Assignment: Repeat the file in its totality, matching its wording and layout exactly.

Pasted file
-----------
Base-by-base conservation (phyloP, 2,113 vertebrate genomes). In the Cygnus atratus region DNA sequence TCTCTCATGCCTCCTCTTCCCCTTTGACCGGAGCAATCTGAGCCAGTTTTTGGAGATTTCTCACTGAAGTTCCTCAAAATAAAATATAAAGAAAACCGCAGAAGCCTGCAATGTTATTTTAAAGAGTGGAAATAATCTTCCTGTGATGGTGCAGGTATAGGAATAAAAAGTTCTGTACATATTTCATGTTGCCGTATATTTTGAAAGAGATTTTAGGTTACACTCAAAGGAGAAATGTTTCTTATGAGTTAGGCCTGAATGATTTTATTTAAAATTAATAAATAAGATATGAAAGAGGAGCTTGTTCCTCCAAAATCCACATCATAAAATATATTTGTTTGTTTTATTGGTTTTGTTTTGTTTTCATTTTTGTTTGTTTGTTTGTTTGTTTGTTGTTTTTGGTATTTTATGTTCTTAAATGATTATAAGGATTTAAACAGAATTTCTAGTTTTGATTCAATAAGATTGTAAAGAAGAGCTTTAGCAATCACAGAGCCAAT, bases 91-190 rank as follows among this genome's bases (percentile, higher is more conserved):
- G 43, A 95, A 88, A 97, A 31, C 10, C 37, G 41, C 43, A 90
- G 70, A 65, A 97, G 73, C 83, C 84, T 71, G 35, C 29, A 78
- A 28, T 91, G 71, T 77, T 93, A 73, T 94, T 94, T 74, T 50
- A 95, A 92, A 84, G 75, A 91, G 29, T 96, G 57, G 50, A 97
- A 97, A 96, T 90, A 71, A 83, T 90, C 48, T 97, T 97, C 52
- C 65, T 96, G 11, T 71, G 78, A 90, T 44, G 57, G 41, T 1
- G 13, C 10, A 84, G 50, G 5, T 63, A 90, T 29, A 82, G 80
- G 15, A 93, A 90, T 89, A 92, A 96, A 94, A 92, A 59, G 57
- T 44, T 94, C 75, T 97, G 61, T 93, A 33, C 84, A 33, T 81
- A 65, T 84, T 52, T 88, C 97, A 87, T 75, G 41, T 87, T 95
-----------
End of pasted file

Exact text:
Base-by-base conservation (phyloP, 2,113 vertebrate genomes). In the Cygnus atratus region DNA sequence TCTCTCATGCCTCCTCTTCCCCTTTGACCGGAGCAATCTGAGCCAGTTTTTGGAGATTTCTCACTGAAGTTCCTCAAAATAAAATATAAAGAAAACCGCAGAAGCCTGCAATGTTATTTTAAAGAGTGGAAATAATCTTCCTGTGATGGTGCAGGTATAGGAATAAAAAGTTCTGTACATATTTCATGTTGCCGTATATTTTGAAAGAGATTTTAGGTTACACTCAAAGGAGAAATGTTTCTTATGAGTTAGGCCTGAATGATTTTATTTAAAATTAATAAATAAGATATGAAAGAGGAGCTTGTTCCTCCAAAATCCACATCATAAAATATATTTGTTTGTTTTATTGGTTTTGTTTTGTTTTCATTTTTGTTTGTTTGTTTGTTTGTTTGTTGTTTTTGGTATTTTATGTTCTTAAATGATTATAAGGATTTAAACAGAATTTCTAGTTTTGATTCAATAAGATTGTAAAGAAGAGCTTTAGCAATCACAGAGCCAAT, bases 91-190 rank as follows among this genome's bases (percentile, higher is more conserved):
- G 43, A 95, A 88, A 97, A 31, C 10, C 37, G 41, C 43, A 90
- G 70, A 65, A 97, G 73, C 83, C 84, T 71, G 35, C 29, A 78
- A 28, T 91, G 71, T 77, T 93, A 73, T 94, T 94, T 74, T 50
- A 95, A 92, A 84, G 75, A 91, G 29, T 96, G 57, G 50, A 97
- A 97, A 96, T 90, A 71, A 83, T 90, C 48, T 97, T 97, C 52
- C 65, T 96, G 11, T 71, G 78, A 90, T 44, G 57, G 41, T 1
- G 13, C 10, A 84, G 50, G 5, T 63, A 90, T 29, A 82, G 80
- G 15, A 93, A 90, T 89, A 92, A 96, A 94, A 92, A 59, G 57
- T 44, T 94, C 75, T 97, G 61, T 93, A 33, C 84, A 33, T 81
- A 65, T 84, T 52, T 88, C 97, A 87, T 75, G 41, T 87, T 95